New York Workers' Compensation is an intricate area of law that is often subject to a number of misconceptions. This site is intended to help readers seeking clarification on the topic of NY Workers' Comp. Whether you are an injured worker lost amidst the complexities of Workers' Comp, a doctor who is not sure how to properly handle a Workers' Comp patient's file, or simply a curious New Yorker who worries about what would happen if you were ever injured on the job, I hope that the content of this site will deliver the answers you seek, even to questions you didn't know to ask.

It is my pleasure to welcome you into the world of New York Workers' Compensation. I hope you enjoy your visit, spread the word, and come back soon.

Best regards,

Camila P. Medici, Esq.

Thursday, October 28, 2010

My Doctor is Requesting Treatment, Diagnostic Tests, and/or Surgery. How Long Will It Take for Those to Be Authorized?

Under New York Workers’ Compensation Law, the Carrier has 30 business days to respond to an official request for treatment costing over $1000.  An official request for treatment must be made by your doctor with the submission of a C-4Auth form to the Insurance Carrier requesting such treatment.  Your doctor does not require authorization for treatments or tests costing less than $1000.  If the Carrier does not reply within 30 business days from the date of the C-4Auth request, the treatment being requested is deemed authorized.  If the Carrier denies the treatment on the basis of it not being medically necessary or being rendered to a site not established to the claim (meaning a body part that the Carrier is not convinced you injured in the work accident), a Hearing will have to be requested and that issue will have to be litigated.  Remember, it can take up to 120 days to get a Hearing date  If your doctor believes that the treatment being requested is an emergency and must be rendered, the doctor may render the treatment without authorization and later fight the insurance company to be compensated on the basis of the emergency of the situation.  Under no circumstances should you pay for any medical treatment related to your workers’ compensation claim.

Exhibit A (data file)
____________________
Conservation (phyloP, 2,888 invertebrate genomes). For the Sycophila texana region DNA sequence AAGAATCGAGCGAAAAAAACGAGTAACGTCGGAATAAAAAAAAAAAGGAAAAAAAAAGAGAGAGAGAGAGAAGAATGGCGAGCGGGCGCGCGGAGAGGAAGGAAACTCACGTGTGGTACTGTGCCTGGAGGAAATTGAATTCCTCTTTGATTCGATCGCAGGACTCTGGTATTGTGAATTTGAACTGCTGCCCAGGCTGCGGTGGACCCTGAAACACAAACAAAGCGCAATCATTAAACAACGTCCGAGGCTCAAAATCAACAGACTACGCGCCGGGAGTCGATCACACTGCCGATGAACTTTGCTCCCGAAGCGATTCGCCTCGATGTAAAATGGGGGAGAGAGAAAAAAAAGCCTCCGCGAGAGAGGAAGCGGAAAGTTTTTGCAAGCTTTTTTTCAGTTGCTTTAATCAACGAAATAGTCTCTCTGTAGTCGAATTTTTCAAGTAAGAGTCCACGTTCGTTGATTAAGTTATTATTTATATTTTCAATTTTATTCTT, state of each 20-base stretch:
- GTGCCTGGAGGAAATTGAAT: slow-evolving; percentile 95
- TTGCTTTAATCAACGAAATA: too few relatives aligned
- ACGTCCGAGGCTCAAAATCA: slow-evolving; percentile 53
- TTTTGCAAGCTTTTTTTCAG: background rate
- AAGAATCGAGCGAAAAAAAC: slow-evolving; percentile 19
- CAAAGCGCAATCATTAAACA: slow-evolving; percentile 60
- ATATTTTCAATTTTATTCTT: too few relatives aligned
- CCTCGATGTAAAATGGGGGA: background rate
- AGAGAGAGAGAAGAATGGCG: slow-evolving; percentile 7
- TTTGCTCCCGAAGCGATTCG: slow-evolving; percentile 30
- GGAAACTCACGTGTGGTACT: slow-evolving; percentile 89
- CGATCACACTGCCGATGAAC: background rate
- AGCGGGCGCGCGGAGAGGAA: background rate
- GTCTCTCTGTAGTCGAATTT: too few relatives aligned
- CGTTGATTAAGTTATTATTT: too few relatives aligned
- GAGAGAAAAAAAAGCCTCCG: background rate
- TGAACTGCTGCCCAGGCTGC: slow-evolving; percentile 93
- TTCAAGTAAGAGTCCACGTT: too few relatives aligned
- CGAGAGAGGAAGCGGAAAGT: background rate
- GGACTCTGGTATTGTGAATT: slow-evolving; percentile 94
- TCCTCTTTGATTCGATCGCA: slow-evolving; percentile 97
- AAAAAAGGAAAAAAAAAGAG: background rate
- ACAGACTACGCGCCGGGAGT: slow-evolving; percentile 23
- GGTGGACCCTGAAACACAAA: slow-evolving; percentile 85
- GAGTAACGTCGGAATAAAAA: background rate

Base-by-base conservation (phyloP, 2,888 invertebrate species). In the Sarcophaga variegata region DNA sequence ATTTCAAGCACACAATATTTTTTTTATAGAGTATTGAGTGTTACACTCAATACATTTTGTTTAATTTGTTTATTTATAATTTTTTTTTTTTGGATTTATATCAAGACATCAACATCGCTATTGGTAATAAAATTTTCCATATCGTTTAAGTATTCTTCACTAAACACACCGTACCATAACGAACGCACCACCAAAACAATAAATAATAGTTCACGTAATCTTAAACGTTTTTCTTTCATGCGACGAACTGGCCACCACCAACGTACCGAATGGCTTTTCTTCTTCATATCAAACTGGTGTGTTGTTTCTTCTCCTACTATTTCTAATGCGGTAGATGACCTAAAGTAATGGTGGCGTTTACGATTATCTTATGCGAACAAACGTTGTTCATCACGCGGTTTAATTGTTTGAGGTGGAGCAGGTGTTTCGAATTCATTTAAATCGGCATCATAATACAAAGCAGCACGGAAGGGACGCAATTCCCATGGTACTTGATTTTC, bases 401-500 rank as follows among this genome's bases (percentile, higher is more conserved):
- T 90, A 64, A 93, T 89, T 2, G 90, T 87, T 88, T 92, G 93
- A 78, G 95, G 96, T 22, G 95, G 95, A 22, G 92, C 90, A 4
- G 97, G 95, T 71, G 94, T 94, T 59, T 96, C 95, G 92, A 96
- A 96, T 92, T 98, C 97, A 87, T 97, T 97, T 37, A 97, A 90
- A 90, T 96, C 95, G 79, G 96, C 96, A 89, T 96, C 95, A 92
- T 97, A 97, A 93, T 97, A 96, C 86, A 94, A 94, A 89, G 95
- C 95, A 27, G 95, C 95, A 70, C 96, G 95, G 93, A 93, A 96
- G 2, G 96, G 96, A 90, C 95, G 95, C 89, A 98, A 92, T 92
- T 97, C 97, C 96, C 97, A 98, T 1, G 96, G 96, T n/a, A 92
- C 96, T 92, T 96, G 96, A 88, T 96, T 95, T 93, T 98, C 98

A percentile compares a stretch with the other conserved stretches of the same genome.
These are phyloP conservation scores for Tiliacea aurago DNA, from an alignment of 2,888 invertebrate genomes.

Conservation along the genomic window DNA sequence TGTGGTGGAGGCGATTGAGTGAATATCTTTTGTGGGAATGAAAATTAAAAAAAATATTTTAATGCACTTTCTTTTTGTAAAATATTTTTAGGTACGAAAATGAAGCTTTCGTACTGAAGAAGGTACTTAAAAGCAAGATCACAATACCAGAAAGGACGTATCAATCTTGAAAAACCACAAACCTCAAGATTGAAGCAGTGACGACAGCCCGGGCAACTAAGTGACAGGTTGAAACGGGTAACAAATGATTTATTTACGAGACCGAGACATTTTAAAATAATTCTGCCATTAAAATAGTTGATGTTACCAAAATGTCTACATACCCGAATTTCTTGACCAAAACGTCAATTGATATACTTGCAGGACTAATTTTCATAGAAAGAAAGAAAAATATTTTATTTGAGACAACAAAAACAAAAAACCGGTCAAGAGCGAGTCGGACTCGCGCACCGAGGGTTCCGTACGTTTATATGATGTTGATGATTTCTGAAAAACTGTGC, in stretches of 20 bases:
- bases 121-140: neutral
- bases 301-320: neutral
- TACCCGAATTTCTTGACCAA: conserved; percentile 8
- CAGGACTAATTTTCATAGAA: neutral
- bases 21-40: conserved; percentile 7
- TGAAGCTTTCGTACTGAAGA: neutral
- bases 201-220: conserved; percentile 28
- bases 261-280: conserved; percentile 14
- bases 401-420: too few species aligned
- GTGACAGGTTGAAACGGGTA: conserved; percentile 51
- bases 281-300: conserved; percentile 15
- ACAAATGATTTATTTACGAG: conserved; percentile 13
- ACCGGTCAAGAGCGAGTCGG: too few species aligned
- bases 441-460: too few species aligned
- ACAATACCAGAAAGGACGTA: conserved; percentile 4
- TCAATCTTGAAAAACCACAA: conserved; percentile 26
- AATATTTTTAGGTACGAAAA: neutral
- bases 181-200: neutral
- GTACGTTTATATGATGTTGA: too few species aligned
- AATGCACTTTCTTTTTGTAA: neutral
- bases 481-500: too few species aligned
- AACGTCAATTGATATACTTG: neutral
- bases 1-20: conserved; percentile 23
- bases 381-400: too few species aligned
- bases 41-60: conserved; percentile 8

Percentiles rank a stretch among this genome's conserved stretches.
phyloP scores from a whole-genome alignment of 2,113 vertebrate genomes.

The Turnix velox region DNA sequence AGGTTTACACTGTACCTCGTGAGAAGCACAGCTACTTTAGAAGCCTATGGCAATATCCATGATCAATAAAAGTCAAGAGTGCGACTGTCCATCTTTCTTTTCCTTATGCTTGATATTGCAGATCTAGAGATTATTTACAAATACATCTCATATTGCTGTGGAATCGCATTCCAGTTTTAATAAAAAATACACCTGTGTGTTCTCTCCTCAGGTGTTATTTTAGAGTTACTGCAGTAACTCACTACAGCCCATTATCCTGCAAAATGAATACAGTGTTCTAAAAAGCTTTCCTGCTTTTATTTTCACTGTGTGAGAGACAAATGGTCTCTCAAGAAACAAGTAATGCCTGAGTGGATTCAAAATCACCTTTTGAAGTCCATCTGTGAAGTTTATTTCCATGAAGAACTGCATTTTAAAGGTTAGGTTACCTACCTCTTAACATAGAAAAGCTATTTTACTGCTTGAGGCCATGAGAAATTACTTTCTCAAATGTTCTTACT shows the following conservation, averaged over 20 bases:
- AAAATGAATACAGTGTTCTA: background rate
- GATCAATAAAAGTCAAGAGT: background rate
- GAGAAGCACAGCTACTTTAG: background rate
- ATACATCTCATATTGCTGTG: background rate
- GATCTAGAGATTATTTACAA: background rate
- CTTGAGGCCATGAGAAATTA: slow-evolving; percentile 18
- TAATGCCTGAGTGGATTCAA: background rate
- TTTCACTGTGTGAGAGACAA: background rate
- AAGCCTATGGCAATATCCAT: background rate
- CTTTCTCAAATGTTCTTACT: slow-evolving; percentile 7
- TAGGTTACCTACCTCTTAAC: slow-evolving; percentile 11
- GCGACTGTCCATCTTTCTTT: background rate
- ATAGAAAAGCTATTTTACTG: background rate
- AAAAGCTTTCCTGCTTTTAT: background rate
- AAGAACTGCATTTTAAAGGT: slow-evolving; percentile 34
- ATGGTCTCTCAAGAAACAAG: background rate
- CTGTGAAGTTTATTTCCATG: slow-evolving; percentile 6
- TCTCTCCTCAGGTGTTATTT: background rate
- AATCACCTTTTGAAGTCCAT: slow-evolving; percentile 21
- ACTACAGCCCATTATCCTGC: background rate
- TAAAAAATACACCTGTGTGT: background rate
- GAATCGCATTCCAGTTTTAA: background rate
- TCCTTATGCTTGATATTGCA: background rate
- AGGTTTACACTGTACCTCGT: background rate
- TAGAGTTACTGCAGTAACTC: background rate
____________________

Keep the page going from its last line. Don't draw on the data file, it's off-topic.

No comments:

Post a Comment